We spent a weekend in Gold Country which was a fun break between the long stretch of Labor Day to Thanksgiving.  We left on Friday night for Sonora.  In an attempt to avoid some traffic, we took a scenic drive through Niles Canyon in the East Bay and then stopped for dinner in Livermore.  We didn’t really avoid much traffic, but at least the drive was prettier.  We arrived at our base of operation in Sonora at a reasonable hour to check in and unwind before going to sleep.

As loyal readers know, L’ and I differ on our definition of camping.  We weren’t in a Holiday Inn this time, but a Days Inn.  The hotel was recommended by normally chain hotel adverse Lonely Planet. The hotel is a historic Inn built in 1897.  I’m all for vintage, but a hotter shower and thicker towels would have been nicer.  The building was neat, especially the old time elevator.  That kind of made it worth it, but if we have another night in Sonora, I think we’ll upgrade the accommodations a little.

Wells Fargo Bank

Saturday began with breakfast in the hotel and then a trip to nearby Columbia State  Historic Park.    It is a well preserved Gold Rush town that dates to the 1850s.  As the park’s website indicates, it is still a real town.  We arrived in time to join a free guided tour by a docent dressed in period costume.  The guy was very informative and gave us a nice walk around the town.  The most interesting fact was his assertion of where the term “bull” and “bear” market comes from.  He was telling us that nearby to the main street was a small arena where the miners would entertain themselves with a bull bear fight.    A bear would fight a bull (and not, as I initially thought, a miner vs. a bear or bull).    In the battle, a bear tries to push the bull to the ground while the bull tries to lift up the bear with its horns.  This is allegedly the origin of a bear (down) and bull (up) market.  Articles on the web say the origin is not quite certain, but it was an entertaining story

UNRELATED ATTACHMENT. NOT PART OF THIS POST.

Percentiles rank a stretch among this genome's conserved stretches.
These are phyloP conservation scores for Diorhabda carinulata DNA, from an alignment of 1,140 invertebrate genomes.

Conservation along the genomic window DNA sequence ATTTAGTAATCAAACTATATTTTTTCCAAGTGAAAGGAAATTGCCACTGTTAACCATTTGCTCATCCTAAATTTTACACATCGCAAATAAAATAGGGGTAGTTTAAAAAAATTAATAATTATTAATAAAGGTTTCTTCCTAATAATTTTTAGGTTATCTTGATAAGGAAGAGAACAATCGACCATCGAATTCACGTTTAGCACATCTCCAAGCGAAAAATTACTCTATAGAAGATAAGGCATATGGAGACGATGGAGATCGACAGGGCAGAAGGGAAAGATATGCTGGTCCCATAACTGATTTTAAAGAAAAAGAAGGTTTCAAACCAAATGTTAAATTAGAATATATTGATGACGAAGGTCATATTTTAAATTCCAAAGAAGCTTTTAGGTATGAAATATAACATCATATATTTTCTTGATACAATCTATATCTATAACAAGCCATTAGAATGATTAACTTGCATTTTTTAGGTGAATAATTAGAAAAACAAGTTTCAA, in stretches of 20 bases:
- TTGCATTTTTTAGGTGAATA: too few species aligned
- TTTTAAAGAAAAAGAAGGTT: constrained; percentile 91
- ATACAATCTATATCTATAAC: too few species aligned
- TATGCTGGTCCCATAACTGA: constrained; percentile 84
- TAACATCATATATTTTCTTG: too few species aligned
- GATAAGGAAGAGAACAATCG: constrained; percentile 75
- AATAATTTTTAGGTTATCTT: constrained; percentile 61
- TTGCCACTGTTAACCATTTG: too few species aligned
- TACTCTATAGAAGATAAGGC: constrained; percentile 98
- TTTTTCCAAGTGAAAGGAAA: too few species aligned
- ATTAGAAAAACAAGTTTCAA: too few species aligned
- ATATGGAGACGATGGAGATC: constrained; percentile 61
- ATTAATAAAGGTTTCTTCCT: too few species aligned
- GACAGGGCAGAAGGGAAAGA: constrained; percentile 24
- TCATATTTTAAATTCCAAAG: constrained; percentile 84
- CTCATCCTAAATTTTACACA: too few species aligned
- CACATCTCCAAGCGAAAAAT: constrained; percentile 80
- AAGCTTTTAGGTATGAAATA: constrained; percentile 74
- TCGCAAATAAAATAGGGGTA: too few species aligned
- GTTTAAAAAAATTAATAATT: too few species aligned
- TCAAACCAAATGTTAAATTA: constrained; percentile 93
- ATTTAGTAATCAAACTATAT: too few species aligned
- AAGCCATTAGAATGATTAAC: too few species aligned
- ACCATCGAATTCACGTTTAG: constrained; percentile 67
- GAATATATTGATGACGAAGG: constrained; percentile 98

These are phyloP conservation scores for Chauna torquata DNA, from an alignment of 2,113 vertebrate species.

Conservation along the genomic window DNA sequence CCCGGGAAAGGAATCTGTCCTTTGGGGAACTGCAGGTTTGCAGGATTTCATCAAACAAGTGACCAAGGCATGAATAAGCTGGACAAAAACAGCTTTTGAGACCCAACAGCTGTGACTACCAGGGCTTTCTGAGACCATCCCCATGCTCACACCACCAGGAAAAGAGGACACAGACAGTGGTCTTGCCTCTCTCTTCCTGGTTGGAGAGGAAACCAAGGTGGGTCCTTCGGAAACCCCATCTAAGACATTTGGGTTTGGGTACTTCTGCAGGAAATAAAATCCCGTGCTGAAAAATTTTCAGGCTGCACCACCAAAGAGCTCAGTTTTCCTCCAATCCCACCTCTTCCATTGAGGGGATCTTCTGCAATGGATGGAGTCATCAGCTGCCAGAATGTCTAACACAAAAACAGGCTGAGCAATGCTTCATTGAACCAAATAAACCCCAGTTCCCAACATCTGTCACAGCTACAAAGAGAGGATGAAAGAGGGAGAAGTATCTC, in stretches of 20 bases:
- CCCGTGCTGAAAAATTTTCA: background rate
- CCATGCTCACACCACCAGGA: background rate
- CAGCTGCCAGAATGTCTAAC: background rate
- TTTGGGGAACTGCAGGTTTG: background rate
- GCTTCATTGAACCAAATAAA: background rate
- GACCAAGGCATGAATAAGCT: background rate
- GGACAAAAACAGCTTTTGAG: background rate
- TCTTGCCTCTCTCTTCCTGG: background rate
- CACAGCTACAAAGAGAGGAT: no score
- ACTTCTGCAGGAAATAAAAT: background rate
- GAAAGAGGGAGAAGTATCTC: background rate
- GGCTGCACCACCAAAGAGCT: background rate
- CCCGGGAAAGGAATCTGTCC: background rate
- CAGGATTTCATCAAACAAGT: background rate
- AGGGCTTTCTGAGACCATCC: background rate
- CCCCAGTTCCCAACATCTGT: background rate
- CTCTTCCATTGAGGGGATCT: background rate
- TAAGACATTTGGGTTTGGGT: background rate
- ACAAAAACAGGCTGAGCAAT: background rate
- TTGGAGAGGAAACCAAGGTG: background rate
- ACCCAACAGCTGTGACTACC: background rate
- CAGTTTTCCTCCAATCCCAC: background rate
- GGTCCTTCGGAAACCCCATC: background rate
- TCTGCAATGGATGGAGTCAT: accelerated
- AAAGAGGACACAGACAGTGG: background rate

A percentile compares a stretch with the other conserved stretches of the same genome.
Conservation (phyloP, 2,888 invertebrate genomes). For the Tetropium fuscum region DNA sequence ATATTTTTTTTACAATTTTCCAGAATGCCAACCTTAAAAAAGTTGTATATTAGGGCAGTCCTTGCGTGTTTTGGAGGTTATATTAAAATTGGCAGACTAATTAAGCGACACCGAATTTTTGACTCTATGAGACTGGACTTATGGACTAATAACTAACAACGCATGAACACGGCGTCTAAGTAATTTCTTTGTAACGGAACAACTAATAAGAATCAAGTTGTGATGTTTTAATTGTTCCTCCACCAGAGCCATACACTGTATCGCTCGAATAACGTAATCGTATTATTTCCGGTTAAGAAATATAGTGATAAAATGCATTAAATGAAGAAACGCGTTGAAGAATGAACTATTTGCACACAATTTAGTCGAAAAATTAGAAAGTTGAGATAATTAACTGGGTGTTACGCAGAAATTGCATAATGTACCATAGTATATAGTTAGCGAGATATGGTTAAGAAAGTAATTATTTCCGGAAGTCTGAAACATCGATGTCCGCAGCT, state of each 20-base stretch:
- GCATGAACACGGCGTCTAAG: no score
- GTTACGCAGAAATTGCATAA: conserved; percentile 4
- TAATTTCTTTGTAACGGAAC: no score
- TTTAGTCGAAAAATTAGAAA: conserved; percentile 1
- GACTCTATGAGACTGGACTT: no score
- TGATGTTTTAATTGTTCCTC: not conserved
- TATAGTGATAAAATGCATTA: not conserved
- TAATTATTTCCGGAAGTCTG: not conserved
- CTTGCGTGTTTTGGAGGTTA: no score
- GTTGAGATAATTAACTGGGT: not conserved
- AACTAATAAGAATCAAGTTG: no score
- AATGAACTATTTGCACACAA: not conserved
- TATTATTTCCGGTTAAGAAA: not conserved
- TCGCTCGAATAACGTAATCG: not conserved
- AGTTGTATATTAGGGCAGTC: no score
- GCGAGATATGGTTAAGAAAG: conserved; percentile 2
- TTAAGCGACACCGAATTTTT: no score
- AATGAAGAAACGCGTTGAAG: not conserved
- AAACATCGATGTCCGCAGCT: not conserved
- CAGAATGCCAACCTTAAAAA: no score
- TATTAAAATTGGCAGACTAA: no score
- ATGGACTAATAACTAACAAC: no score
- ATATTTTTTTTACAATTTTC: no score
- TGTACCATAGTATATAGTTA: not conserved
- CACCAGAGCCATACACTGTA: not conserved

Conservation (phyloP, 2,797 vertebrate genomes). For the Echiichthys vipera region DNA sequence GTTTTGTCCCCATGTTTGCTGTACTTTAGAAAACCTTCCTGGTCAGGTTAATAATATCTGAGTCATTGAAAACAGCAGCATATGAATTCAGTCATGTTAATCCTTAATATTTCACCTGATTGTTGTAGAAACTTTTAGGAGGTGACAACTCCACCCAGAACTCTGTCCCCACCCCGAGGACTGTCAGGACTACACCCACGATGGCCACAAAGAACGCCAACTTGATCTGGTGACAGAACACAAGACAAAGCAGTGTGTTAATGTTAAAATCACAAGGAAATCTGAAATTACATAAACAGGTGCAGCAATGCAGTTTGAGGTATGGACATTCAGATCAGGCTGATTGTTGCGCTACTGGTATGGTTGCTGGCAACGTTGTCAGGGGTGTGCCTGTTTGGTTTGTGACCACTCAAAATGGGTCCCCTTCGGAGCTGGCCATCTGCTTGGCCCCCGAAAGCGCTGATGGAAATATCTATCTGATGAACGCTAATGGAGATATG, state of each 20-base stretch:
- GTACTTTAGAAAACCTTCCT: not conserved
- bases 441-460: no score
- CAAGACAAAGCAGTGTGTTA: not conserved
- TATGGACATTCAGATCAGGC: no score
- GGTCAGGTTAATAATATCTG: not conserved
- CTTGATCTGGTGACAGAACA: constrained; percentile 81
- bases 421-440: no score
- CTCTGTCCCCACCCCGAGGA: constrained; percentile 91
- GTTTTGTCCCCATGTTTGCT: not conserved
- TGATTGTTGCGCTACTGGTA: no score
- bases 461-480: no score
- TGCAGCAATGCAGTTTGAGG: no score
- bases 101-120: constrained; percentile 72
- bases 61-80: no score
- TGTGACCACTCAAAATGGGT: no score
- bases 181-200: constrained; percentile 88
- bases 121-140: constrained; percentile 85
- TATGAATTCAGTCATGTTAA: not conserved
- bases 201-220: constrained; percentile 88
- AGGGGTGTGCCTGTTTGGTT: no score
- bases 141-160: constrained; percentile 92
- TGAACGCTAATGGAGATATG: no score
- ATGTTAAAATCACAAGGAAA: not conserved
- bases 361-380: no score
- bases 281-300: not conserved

We stopped for lunch in the main town and then headed a couple blocks away to the old schoolhouse and cemetery.  These were also neat to see and I thought it amusing that they had a dunce cap in the classroom.

Back on the main square, I insisted we stop for a milkshake since by now it was warm, but pleasant out.  We did some final wandering around before returning to Sonora in time for our favorite activities:  hiking (L’) and napping (me).  We then went for dinner and a wander through Sonora before going back to sleep.

On Sunday we had a quick breakfast in the hotel after determining that even the bagel place in town is closed on Sunday mornings.  Checking out of the hotel, we then proceeded to Railtown 1897 State Historic Park in nearby Jamestown (not the one of high school history class).  The park contains a railroad roundhouse and has been in continuous operation since it opened.   It has been the sight of many movies and tv shows, most notably Back to the Future III. We took a guided tour of the locomotives which are restored and still operational along with a train ride on one of the historic trains. 

As it approached lunchtime, we departed the trains for the town of Jamestown which is another Gold Rush town with old buildings and fudge stores (two great things that go great together).  We had lunch and then browsed the few blocks that comprise the town before departing.

gold134Breaking up the drive home, we stopped at Knights Ferry (no relation to Knight Rider) which is the site of a covered bridge.  It’s not just any covered bridge though as it has been there in some form since 1864 and is the longest covered  one west of the Mississippi (330 feet long).  We wander around making the required photo stops before continuing on our drive back home.   While bummed we didn’t discover our own mother lode, it was an enjoyable weekend away.

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